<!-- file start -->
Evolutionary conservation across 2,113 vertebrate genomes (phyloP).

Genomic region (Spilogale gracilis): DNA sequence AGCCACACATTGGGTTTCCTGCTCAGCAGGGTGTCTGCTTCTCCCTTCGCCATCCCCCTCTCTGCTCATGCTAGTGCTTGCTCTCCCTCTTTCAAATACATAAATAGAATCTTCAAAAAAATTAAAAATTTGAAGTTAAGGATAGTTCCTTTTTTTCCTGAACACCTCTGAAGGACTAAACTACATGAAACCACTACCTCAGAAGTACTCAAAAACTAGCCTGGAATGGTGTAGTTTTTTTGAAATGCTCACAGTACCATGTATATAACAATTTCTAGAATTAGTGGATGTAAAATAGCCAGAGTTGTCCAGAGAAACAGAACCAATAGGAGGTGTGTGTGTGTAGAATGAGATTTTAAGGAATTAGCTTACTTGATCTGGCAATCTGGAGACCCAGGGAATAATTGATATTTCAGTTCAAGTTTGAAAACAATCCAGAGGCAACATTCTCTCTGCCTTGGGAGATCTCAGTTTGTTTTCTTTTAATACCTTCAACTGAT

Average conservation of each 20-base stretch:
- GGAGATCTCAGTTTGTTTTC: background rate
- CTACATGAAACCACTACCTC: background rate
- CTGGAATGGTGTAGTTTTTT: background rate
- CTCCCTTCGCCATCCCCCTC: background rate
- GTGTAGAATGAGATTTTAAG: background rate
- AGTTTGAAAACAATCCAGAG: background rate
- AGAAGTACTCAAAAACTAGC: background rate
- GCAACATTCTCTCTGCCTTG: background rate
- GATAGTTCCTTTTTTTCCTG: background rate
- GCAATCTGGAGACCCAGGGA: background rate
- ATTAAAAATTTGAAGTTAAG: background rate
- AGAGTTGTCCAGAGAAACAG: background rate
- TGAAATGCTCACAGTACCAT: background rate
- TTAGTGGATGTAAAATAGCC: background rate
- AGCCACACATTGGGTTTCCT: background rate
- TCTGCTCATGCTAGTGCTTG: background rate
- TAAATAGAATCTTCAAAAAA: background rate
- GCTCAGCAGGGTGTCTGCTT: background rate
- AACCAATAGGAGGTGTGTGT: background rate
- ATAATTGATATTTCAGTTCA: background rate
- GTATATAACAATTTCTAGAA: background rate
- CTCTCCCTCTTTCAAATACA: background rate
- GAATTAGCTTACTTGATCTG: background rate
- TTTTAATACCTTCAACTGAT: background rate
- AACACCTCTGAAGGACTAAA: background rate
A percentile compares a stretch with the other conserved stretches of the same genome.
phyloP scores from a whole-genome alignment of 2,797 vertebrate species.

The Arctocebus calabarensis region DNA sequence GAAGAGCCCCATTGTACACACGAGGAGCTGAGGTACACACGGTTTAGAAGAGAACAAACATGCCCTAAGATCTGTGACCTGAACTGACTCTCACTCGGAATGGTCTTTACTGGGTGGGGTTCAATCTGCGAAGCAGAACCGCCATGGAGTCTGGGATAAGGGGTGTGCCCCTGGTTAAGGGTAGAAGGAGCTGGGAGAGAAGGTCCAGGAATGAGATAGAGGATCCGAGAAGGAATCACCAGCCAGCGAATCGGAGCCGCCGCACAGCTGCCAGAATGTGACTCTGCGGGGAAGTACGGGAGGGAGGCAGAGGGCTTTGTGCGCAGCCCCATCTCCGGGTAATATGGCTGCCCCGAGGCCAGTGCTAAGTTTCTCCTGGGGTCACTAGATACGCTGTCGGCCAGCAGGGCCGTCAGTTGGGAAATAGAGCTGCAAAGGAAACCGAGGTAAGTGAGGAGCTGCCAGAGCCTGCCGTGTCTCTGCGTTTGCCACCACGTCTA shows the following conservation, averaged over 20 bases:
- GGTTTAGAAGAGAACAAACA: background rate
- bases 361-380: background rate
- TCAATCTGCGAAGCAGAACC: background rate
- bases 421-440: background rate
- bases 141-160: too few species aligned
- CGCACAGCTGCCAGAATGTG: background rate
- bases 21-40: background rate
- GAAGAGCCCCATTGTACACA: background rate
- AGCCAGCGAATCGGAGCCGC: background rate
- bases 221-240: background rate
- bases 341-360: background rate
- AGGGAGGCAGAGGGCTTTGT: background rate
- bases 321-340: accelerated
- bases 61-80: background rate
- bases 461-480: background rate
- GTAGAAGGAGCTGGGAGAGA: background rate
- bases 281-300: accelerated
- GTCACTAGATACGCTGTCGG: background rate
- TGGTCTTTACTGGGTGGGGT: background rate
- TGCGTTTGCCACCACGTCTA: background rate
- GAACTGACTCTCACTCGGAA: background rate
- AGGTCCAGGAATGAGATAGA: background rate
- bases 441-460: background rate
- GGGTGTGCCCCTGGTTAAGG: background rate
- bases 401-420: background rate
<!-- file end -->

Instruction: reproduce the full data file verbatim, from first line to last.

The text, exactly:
Evolutionary conservation across 2,113 vertebrate genomes (phyloP).

Genomic region (Spilogale gracilis): DNA sequence AGCCACACATTGGGTTTCCTGCTCAGCAGGGTGTCTGCTTCTCCCTTCGCCATCCCCCTCTCTGCTCATGCTAGTGCTTGCTCTCCCTCTTTCAAATACATAAATAGAATCTTCAAAAAAATTAAAAATTTGAAGTTAAGGATAGTTCCTTTTTTTCCTGAACACCTCTGAAGGACTAAACTACATGAAACCACTACCTCAGAAGTACTCAAAAACTAGCCTGGAATGGTGTAGTTTTTTTGAAATGCTCACAGTACCATGTATATAACAATTTCTAGAATTAGTGGATGTAAAATAGCCAGAGTTGTCCAGAGAAACAGAACCAATAGGAGGTGTGTGTGTGTAGAATGAGATTTTAAGGAATTAGCTTACTTGATCTGGCAATCTGGAGACCCAGGGAATAATTGATATTTCAGTTCAAGTTTGAAAACAATCCAGAGGCAACATTCTCTCTGCCTTGGGAGATCTCAGTTTGTTTTCTTTTAATACCTTCAACTGAT

Average conservation of each 20-base stretch:
- GGAGATCTCAGTTTGTTTTC: background rate
- CTACATGAAACCACTACCTC: background rate
- CTGGAATGGTGTAGTTTTTT: background rate
- CTCCCTTCGCCATCCCCCTC: background rate
- GTGTAGAATGAGATTTTAAG: background rate
- AGTTTGAAAACAATCCAGAG: background rate
- AGAAGTACTCAAAAACTAGC: background rate
- GCAACATTCTCTCTGCCTTG: background rate
- GATAGTTCCTTTTTTTCCTG: background rate
- GCAATCTGGAGACCCAGGGA: background rate
- ATTAAAAATTTGAAGTTAAG: background rate
- AGAGTTGTCCAGAGAAACAG: background rate
- TGAAATGCTCACAGTACCAT: background rate
- TTAGTGGATGTAAAATAGCC: background rate
- AGCCACACATTGGGTTTCCT: background rate
- TCTGCTCATGCTAGTGCTTG: background rate
- TAAATAGAATCTTCAAAAAA: background rate
- GCTCAGCAGGGTGTCTGCTT: background rate
- AACCAATAGGAGGTGTGTGT: background rate
- ATAATTGATATTTCAGTTCA: background rate
- GTATATAACAATTTCTAGAA: background rate
- CTCTCCCTCTTTCAAATACA: background rate
- GAATTAGCTTACTTGATCTG: background rate
- TTTTAATACCTTCAACTGAT: background rate
- AACACCTCTGAAGGACTAAA: background rate
A percentile compares a stretch with the other conserved stretches of the same genome.
phyloP scores from a whole-genome alignment of 2,797 vertebrate species.

The Arctocebus calabarensis region DNA sequence GAAGAGCCCCATTGTACACACGAGGAGCTGAGGTACACACGGTTTAGAAGAGAACAAACATGCCCTAAGATCTGTGACCTGAACTGACTCTCACTCGGAATGGTCTTTACTGGGTGGGGTTCAATCTGCGAAGCAGAACCGCCATGGAGTCTGGGATAAGGGGTGTGCCCCTGGTTAAGGGTAGAAGGAGCTGGGAGAGAAGGTCCAGGAATGAGATAGAGGATCCGAGAAGGAATCACCAGCCAGCGAATCGGAGCCGCCGCACAGCTGCCAGAATGTGACTCTGCGGGGAAGTACGGGAGGGAGGCAGAGGGCTTTGTGCGCAGCCCCATCTCCGGGTAATATGGCTGCCCCGAGGCCAGTGCTAAGTTTCTCCTGGGGTCACTAGATACGCTGTCGGCCAGCAGGGCCGTCAGTTGGGAAATAGAGCTGCAAAGGAAACCGAGGTAAGTGAGGAGCTGCCAGAGCCTGCCGTGTCTCTGCGTTTGCCACCACGTCTA shows the following conservation, averaged over 20 bases:
- GGTTTAGAAGAGAACAAACA: background rate
- bases 361-380: background rate
- TCAATCTGCGAAGCAGAACC: background rate
- bases 421-440: background rate
- bases 141-160: too few species aligned
- CGCACAGCTGCCAGAATGTG: background rate
- bases 21-40: background rate
- GAAGAGCCCCATTGTACACA: background rate
- AGCCAGCGAATCGGAGCCGC: background rate
- bases 221-240: background rate
- bases 341-360: background rate
- AGGGAGGCAGAGGGCTTTGT: background rate
- bases 321-340: accelerated
- bases 61-80: background rate
- bases 461-480: background rate
- GTAGAAGGAGCTGGGAGAGA: background rate
- bases 281-300: accelerated
- GTCACTAGATACGCTGTCGG: background rate
- TGGTCTTTACTGGGTGGGGT: background rate
- TGCGTTTGCCACCACGTCTA: background rate
- GAACTGACTCTCACTCGGAA: background rate
- AGGTCCAGGAATGAGATAGA: background rate
- bases 441-460: background rate
- GGGTGTGCCCCTGGTTAAGG: background rate
- bases 401-420: background rate